CC BY 4.0 · Rev Bras Ginecol Obstet 2019; 41(04): 268-272
DOI: 10.1055/s-0039-1683910
Case Report
Thieme Revinter Publicações Ltda Rio de Janeiro, Brazil

Spontaneous Heterotopic Triplet Pregnancy with a Two Viable Intrauterine Embryos and an Ectopic One with Right Tubal Rupture

Gravidez heterópica tripla espontânea com dois embriões intrauterinos viáveis e um ectópico com ruptura da tuba uterina direita
1  V&P Health Excelência Médica, Santo Antônio da Platina, PR, Brazil
,
Luciano Dias de Oliveira Reis
2  Hospital Nossa Senhora da Saúde, Santo Antônio da Platina, PR, Brazil
,
Fabio Chaves Leite
3  Hospital Regional do Norte Pioneiro, Santo Antônio da Platina, PR, Brazil
,
Cassiana Franco Dias dos Reis
2  Hospital Nossa Senhora da Saúde, Santo Antônio da Platina, PR, Brazil
,
Alex Paula Costa
2  Hospital Nossa Senhora da Saúde, Santo Antônio da Platina, PR, Brazil
,
Walter Junior Boim de Araujo
4  Instituto da Circulação, Curitiba, PR, Brazil
› Author Affiliations
Further Information

Address for correspondence

Adriano Carvalho Guimarães
Av. Frei Guilherme Maria
627, Jardim Egea, Santo Antônio da Platina, PR
Brazil   

Publication History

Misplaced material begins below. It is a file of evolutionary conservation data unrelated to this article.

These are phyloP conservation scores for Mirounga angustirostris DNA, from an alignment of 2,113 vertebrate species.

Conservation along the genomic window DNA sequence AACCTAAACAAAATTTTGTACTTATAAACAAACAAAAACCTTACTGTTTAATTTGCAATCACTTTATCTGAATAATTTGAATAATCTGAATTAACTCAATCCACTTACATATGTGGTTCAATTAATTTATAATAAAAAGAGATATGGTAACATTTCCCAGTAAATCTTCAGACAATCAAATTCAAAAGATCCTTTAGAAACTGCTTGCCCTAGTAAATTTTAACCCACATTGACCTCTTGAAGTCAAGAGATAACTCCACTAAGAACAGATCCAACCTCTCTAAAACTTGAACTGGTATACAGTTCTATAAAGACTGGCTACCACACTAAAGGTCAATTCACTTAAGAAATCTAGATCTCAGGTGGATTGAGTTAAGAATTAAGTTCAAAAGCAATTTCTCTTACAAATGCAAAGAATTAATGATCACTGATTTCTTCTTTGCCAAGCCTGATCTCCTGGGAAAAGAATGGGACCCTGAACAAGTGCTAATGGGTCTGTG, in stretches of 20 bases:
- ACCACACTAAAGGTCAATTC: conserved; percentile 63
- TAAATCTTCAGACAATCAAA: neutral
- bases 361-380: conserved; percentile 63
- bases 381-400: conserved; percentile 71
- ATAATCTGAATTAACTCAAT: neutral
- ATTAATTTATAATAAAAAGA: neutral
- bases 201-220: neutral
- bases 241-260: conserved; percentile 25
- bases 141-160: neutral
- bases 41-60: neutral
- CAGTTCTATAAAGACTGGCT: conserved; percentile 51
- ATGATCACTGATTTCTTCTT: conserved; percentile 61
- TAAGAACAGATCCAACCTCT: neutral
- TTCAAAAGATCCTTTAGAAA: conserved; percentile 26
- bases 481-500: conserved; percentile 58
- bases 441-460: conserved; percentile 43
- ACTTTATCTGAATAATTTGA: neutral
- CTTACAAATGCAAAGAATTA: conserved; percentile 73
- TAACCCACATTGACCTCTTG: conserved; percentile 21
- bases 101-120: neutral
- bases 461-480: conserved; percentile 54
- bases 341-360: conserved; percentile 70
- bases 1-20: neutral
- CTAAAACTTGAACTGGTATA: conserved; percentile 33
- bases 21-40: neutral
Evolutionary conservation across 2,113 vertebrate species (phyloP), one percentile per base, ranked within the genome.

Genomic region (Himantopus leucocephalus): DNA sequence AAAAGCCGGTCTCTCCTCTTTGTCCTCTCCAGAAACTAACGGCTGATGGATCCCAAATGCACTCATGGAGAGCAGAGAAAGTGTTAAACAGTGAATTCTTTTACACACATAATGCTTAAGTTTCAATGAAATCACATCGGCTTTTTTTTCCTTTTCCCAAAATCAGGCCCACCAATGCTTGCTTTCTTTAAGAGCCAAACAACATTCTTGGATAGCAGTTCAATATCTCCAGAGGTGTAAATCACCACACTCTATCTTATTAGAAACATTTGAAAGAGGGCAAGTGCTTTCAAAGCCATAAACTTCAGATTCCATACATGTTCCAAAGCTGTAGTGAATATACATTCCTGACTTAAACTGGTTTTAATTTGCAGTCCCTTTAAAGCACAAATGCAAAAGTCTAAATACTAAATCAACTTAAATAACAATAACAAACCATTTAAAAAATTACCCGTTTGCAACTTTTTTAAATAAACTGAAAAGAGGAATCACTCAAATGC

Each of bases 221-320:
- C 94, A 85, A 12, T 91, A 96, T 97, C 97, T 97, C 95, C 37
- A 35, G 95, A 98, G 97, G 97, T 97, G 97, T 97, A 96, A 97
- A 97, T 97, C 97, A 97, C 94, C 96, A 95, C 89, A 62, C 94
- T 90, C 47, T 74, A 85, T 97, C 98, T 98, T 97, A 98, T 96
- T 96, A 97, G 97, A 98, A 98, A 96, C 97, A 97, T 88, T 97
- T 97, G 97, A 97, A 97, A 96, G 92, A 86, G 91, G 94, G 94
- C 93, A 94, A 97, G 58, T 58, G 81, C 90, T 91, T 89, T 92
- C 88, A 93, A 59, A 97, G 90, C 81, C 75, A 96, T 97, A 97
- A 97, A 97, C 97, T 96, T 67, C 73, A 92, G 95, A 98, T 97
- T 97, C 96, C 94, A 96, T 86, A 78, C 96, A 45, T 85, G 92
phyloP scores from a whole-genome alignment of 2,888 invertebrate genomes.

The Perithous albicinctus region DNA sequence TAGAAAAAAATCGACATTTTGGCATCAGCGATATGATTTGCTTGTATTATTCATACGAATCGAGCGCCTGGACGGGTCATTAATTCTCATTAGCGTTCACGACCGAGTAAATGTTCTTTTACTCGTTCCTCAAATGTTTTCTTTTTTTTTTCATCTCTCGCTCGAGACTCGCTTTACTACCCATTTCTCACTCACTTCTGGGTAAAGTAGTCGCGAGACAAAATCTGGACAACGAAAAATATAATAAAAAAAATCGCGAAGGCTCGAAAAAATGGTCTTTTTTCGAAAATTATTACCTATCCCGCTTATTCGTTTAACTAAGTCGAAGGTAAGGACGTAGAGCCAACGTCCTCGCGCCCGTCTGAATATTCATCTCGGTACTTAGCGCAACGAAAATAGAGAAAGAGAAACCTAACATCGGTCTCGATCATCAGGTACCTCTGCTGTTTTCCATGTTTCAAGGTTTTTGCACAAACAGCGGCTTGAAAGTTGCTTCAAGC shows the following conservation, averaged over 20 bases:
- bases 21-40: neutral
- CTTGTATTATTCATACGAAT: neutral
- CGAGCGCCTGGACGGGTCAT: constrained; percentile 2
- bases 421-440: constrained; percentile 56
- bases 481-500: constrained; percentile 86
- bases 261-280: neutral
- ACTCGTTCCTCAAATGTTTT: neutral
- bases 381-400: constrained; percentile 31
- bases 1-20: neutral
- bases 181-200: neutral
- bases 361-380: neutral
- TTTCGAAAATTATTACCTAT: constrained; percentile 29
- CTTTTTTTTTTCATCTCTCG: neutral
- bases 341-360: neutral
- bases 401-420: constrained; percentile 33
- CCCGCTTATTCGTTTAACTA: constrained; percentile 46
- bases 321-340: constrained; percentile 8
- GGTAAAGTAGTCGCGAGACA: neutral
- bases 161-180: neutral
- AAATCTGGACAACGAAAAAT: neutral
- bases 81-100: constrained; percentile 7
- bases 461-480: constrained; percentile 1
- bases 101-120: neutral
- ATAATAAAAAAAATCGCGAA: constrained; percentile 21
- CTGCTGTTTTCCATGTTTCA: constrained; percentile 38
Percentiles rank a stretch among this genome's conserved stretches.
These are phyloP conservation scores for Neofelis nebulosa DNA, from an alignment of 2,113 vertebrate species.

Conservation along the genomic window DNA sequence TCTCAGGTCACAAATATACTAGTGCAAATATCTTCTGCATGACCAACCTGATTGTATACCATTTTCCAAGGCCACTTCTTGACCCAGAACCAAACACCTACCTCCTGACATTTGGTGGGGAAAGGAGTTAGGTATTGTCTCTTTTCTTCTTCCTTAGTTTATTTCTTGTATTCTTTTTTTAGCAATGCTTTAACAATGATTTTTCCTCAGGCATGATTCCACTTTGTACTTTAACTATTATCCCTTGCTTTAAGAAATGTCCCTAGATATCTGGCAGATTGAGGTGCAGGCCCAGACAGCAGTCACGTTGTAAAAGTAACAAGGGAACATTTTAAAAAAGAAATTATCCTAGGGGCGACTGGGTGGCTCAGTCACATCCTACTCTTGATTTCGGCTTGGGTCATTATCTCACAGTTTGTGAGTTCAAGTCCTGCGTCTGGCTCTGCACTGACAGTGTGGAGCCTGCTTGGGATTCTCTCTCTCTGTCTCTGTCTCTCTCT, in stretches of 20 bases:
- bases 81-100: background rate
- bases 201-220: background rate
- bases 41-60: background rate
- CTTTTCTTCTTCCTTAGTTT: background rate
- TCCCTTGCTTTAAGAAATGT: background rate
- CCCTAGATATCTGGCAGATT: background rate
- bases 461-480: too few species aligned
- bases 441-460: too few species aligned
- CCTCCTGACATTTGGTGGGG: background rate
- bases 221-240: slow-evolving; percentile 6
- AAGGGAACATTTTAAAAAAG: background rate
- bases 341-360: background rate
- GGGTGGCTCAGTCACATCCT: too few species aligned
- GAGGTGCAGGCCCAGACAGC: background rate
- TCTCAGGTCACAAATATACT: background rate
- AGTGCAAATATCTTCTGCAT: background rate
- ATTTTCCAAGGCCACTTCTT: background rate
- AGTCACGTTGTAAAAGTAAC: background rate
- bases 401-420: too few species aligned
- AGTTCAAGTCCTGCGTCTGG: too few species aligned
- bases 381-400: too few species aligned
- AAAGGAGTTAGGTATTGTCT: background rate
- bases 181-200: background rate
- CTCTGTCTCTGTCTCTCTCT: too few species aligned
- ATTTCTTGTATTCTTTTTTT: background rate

24 April 2018

08 February 2019

Publication Date:
10 April 2019 (online)

 

Abstract

Heterotopic pregnancy (HP) is defined as the simultaneous development of an intra- and an extra uterine gestation. The occurrence of a spontaneous triplet HP is an exceptionally rare medical condition. We report the case of a young woman with spontaneous heterotopic triplets at 8 weeks of gestation, with a misdiagnosis of topic twins and acute appendicitis. The ectopic tubal pregnancy was ruptured and a salpingectomy was performed by laparotomy. The intrauterine pregnancy progressed uneventfully. The two healthy babies were delivery by cesarean section at 36 ± 2 weeks of gestation. Heterotopic triplets with ruptured tubal ectopic pregnancy represent a special diagnostic and therapeutic challenge for the obstetrician. A high rate of clinical suspicion and timely treatment by laparotomy or laparoscopy can preserve the intrauterine gestation with a successful outcome of the pregnancy.


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Resumo

A gravidez heterotópica é definida como o desenvolvimento simultâneo de uma gestação intra- e extra-uterina. A ocorrência de gravidez tripla heterotópica espontânea é uma condição médica excepcionalmente rara. Relatamos o caso de uma jovem com gravidez tripla espontânea, às 8 semanas de gestação, com um diagnóstico errôneo de gêmeos tópicos e apendicite aguda. A gravidez tubária ectópica estava rota e uma salpingectomia foi realizada por laparotomia. A gravidez intrauterina progrediu sem intercorrências. Os bebês nasceram saudáveis por cesariana realizada às 36 semanas de gestação. A gravidez de heterotópicos com ectopia e rotura tubária é um desafio diagnóstico e terapêutico. Um alto índice de suspeita e tratamento oportuno por laparotomia ou laparoscopia podem preservar a gestação intrauterina com um resultado bem sucedido da gravidez tópica.


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Introduction